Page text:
Relationship: Child of im/migrant

Back in the time when Hall & Oates released “Maneater” and the world was getting off of the “Thriller” high, there existed two people who dreamed of change. As a man in his early twenties, my father loved to collect these cancioneros that sold in Peruvian corner markets. The purpose of these musical booklets was to provide Peruvian youth with lyrics to popular American hits. If anyone ever enters the media room in my house, one is immediately drawn to this giant pile of cancioneros. Each booklet containing its fair share of doodles and professed love. I remember asking my father why he would ever keep a bunch of broken, old and (not to mention) dirty booklets if he never read them. His answer was simple. It reminded him of his youth and the memories he had singing the songs in the booklet to my mother when they were dating and then, his memories when they were very apart. My father moved to the United States when he was 21 years old. As a young man who left everything behind in Peru, including the woman that he was going to marry, the booklets began to take on a new meaning for him. They became the vessel that connected him and my mother despite their distance. I tie these booklets to my family’s immigration story because it was the vessel that kept one of the greatest loves in my family alive. It signifies the innocent hope my dad had for his future in the United States and for his future with my mother.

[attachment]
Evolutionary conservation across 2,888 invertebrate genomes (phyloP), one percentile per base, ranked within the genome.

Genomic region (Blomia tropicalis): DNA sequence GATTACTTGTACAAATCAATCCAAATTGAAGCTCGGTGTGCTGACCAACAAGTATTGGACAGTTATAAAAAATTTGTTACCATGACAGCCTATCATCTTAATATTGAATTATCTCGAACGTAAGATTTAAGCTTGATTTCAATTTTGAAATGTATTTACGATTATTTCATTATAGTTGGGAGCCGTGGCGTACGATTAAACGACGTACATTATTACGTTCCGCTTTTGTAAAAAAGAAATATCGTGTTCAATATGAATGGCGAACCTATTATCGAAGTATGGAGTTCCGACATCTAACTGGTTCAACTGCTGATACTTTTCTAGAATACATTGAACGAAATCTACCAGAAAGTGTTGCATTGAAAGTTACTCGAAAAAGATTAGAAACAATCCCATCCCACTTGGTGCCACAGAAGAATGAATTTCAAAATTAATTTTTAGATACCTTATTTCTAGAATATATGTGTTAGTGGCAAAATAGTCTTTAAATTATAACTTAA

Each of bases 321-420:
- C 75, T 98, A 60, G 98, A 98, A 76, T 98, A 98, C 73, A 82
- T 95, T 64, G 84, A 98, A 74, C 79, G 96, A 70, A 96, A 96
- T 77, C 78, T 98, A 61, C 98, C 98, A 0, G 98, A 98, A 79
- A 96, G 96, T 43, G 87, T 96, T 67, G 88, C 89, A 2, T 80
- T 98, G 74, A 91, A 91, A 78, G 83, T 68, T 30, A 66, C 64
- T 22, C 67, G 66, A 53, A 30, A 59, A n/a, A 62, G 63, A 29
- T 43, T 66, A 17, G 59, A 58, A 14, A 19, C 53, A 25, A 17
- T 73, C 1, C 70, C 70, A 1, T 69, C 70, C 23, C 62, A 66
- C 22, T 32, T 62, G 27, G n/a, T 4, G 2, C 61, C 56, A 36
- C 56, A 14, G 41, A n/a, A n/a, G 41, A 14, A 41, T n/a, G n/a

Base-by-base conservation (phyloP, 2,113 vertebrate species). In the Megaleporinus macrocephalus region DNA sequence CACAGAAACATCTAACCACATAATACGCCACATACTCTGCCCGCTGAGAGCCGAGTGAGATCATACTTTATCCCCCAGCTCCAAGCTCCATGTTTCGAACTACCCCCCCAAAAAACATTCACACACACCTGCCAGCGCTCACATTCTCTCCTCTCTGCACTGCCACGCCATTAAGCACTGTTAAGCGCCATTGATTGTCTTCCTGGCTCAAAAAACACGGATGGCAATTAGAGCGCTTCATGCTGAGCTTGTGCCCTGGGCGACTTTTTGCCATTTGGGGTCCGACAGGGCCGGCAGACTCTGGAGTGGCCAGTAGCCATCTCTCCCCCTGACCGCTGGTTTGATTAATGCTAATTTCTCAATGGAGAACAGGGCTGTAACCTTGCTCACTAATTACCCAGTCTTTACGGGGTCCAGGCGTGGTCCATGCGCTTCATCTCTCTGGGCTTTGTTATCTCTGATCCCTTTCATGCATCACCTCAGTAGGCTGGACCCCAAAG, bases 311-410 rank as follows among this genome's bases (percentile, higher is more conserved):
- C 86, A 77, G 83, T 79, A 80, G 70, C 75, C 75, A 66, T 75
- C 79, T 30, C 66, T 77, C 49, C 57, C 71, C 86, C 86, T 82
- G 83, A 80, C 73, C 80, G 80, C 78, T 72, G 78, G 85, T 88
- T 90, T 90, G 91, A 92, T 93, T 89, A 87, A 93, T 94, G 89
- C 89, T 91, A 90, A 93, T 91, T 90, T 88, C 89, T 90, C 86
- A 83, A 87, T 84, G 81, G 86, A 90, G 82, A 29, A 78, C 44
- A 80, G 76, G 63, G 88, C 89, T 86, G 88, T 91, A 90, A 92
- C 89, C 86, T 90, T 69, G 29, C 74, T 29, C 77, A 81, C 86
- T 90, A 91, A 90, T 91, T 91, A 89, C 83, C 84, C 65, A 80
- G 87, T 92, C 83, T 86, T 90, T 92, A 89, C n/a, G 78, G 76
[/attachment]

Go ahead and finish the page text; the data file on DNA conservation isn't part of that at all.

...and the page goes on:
Year: 1988

– Pamela Uribe

Relationship:  Child of im/migrant Child of im/migrant